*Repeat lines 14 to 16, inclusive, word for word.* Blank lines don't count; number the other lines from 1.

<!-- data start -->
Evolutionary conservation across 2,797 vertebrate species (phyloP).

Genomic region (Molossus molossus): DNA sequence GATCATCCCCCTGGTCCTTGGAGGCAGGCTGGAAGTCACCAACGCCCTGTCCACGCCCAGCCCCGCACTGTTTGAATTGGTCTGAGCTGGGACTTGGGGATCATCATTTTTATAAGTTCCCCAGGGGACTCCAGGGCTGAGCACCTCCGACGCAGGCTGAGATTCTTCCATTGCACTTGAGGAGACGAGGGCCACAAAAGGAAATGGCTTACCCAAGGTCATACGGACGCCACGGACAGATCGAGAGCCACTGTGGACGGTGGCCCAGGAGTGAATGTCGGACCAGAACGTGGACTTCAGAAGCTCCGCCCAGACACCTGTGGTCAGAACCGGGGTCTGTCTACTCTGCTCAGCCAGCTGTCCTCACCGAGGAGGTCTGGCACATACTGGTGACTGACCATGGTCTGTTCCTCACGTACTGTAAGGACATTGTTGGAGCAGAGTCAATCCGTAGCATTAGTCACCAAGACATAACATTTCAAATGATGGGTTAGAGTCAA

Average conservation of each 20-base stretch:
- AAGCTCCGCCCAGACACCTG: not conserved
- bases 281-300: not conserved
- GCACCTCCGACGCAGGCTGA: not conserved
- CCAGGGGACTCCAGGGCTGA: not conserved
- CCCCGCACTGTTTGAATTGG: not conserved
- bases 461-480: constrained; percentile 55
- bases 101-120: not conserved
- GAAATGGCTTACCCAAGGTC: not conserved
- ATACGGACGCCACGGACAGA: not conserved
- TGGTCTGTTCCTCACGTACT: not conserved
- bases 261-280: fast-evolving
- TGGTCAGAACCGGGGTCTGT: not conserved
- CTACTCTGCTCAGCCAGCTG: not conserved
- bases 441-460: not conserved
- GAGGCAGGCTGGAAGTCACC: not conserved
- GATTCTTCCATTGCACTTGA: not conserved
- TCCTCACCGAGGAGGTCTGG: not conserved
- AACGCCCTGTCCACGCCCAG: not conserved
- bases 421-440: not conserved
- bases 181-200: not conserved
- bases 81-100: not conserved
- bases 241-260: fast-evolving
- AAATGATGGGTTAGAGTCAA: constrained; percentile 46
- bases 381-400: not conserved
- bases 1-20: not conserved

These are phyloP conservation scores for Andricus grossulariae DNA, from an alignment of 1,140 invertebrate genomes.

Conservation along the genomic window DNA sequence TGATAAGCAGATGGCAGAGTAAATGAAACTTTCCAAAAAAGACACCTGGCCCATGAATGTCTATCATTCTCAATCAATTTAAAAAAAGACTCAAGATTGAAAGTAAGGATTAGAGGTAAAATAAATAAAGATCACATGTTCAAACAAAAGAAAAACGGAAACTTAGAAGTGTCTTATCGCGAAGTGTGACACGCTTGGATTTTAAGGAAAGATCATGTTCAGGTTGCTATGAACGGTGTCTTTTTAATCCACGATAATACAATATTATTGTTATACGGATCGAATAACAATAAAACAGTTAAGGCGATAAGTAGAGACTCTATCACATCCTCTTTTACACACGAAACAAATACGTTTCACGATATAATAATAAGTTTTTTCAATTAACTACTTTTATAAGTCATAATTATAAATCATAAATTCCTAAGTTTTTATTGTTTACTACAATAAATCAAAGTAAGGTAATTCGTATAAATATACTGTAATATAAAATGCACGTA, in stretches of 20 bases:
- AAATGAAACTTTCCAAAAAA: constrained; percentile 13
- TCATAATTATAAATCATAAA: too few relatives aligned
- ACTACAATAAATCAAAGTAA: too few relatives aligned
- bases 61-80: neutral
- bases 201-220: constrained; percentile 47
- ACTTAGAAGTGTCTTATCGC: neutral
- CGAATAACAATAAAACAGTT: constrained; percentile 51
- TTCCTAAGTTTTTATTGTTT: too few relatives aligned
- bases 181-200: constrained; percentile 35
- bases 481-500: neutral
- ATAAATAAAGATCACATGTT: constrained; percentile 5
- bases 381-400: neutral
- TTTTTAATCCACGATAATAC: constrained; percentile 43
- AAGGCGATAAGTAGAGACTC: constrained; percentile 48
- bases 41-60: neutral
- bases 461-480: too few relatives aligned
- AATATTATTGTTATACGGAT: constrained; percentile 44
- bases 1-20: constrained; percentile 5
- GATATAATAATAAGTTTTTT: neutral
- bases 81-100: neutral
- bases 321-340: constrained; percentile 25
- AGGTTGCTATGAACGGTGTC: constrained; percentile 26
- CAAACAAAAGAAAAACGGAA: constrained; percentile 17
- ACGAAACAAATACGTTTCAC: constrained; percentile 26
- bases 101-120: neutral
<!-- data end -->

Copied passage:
- bases 261-280: fast-evolving
- TGGTCAGAACCGGGGTCTGT: not conserved
- CTACTCTGCTCAGCCAGCTG: not conserved